Ribera del Duero, Spain
From the founding of their namesake monastery in 1145, the clerics of Santa María de Retuerta pursued Roman Catholic values of work, peace, and hospitality. Although monks have not occupied this corner of Spain’s Sardon del Duero area since 1931, contemporary visitors to their former abbey subscribe to the same principles, but in the reverse order. Abadía Retuerta LeDomaine today nourishes the collective spirit as a five-star hotel where staffers outnumber guests three to one. The hospitality destination’s spa lends additional tranquility to the idyllic vineyard setting. And for those who insist on productivity, the reimagined landmark includes meeting rooms for as many as 150 people.
The Santa María de Retuerta estate encompasses 1,730 acres; the chemical company Sandoz purchased the property in 1988 for its agricultural division, bottling a first vintage of wine there in 1996—the year the owner merged into Novartis. Six years later, the Swiss pharmaceutical giant decided to rehabilitate the abandoned Baroque-Romanesque structure on the site, and one of the company’s longtime architect collaborators, Marco Serra, started work in earnest in 2006. Serra invited the German lighting design firm Licht Kunst Licht (LKL) to take part in the conversion, which integrated 22 guest rooms, two restaurants, a bar, lounge, winery, and administration facilities into the archetypal Benedictine-style layout.
In addition to its spatial configuration, the abbey’s weighty masonry structure features tiny apertures common to the building type, says LKL director Martina Weiss, who adds, “The lighting was key to transforming the cool atmosphere into a place where people feel comfortable.” Weiss also notes that historical protections limited the illumination strategy: “You can’t recess any luminaries into the structure; every element has to be applied.”
LKL conceived custom fixtures made of thick sheets of folded bronze that would strike the right balance of gravitas and delicacy. As Weiss puts it, “We needed a luminaire strong enough to stand out on its own and still look pure and simple, like the monastery.” The bronze not only complements the abbey’s massive limestone walls visually, but also represents the ancient craft tradition with which they were made.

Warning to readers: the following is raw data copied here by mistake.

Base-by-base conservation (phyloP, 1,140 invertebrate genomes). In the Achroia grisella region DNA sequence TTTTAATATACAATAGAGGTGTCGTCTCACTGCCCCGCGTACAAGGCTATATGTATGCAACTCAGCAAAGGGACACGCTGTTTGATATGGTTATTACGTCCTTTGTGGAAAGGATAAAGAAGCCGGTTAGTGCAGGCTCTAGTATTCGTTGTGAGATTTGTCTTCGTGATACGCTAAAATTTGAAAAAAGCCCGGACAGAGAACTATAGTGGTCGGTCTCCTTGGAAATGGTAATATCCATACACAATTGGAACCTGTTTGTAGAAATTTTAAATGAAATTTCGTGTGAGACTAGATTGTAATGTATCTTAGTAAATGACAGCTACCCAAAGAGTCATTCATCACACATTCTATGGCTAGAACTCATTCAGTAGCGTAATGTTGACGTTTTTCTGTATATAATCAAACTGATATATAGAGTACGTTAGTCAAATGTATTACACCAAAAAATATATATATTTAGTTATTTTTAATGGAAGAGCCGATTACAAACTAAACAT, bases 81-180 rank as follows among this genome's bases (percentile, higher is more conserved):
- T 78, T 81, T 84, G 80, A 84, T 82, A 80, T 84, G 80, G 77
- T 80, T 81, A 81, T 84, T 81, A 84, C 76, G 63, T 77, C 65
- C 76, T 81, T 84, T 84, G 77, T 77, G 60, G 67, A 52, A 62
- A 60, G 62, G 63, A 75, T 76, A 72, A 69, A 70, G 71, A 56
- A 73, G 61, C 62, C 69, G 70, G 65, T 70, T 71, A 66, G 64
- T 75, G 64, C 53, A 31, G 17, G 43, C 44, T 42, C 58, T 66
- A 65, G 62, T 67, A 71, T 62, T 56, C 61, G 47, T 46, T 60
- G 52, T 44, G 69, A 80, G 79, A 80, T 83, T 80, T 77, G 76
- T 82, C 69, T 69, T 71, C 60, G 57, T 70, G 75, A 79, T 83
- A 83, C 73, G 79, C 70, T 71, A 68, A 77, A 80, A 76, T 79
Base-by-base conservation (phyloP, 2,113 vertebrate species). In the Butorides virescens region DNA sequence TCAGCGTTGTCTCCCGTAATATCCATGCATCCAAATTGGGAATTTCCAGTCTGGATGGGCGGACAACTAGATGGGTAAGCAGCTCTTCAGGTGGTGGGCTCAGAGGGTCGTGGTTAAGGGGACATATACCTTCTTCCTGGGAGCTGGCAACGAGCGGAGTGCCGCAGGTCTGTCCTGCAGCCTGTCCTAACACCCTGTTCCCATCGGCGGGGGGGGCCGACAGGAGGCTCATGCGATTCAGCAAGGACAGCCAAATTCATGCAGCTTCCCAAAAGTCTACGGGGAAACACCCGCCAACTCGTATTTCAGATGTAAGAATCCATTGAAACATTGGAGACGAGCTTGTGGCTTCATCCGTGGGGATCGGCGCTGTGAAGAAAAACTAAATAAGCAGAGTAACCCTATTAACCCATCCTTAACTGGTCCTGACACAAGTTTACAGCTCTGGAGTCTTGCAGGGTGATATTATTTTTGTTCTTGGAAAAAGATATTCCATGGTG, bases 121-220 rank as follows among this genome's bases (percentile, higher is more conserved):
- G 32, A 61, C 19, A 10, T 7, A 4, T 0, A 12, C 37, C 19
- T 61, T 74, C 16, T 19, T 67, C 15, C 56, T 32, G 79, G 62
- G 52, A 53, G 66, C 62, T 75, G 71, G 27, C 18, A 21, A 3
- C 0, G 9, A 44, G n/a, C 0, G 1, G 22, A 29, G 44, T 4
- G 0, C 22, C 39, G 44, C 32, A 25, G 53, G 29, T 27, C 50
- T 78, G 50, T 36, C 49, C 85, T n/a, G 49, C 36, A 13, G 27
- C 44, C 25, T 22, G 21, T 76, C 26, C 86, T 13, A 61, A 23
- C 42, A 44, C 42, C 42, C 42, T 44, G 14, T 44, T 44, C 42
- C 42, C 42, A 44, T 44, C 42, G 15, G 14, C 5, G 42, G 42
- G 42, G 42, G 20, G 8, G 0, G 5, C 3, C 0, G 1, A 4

The design team sourced the ribbonlike floor and table lamps, spheroid pendant, and minimalist sconces from a producer of bronze high-mast lighting in Bavaria. Although this manufacturer had not created smaller-scale fixtures before, it undertook the commission with time-honored artisanship. The craftsmen abraded outward-facing bronze surfaces by hand to give them an even weightier, more dimensional appearance, burnishing the interior faces to a warm gold finish. Pleased with the meticulous attention to detail, LKL employed the company to fabricate the hotel’s exterior components, which include illuminated bollards, light poles, and pendants.
Positioning components demanded a less precise methodology. “The plan may have had specific lighting points, but we would arrive on-site to find that the crews couldn’t draw power, so we had to respond by changing the placement and rhythm of the luminaires,” Weiss says. In particular, the sconceand floor lamp–illuminated corridors overlooking the abbey’s courtyards required trial runs. LKL also went onsite to finesse the outdoor lighting, to ensure that the low-intensity 2,500-Kelvin (K) metal-halide lamps did not interfere with the night sky.
Off-the-shelf products also contributed to the metamorphosis of the ascetic 12th-century structures into a warm, inviting destination. LKL aimed discreet surface-mounted spotlights on a fresco of the Last Supper in the refectory and on the groin vaults of the abbey’s church, which now serve as a Michelin-starred restaurant and event venue, respectively. Uplighting tucked in a cove highlights the ornate oval dome above the main visitor stair.
The hotel Abadía Retuerta LeDomaine opened in 2012 to widespread acclaim and solid bookings; its instant success compelled management to crystallize plans for growth—this time overseen by trusted Novartis collaborator Diener & Diener Architekten. The architects reallocated former stables for eight additional guest rooms and constructed the Santuario spa entirely underground.
Staying on for the additional project, LKL differentiated the new spa by designing a mold-blown glass LEDilluminated pendant, producing it in multiples and suspending it from the ceiling of the indoor pool and reception room in clusters. “You don’t have to pretend it’s old,” Weiss says of the whimsical installation, adding that executing this scheme in an opaque material could have made the subterranean space feel smothering. In a show of continuity, the glass volumes are accented in bronze, and the converted stables are filled with the original custom luminaires.
Phase 2 allowed LKL to revisit the initial 2012 project by replacing the halogen lamps in its custom sconces and desk lamps with 2,500 to 2,700K LEDs. Plans are in the works to similarly retrofit all remaining interior fixtures throughout the property. Glowing with 21st-century design and technology, this medieval retreat is now prepared to share its hospitality and peaceful surroundings with visitors for years to come.
Marco Serra Architekt (hotel); Diener & Diener Architekten (spa)
Licht Kunst Licht - Andreas Schulz, principal;
Martina Weiss, project leader
Marlene Doerrie (interior design, hotel);
Michele Rondelli (interior design, spa);
August Künzel (landscape architect)
330,000 square feet
Custom Bronze Fixtures
Santa & Cole (table lamps)
Bega, Hoffmeister, Vibia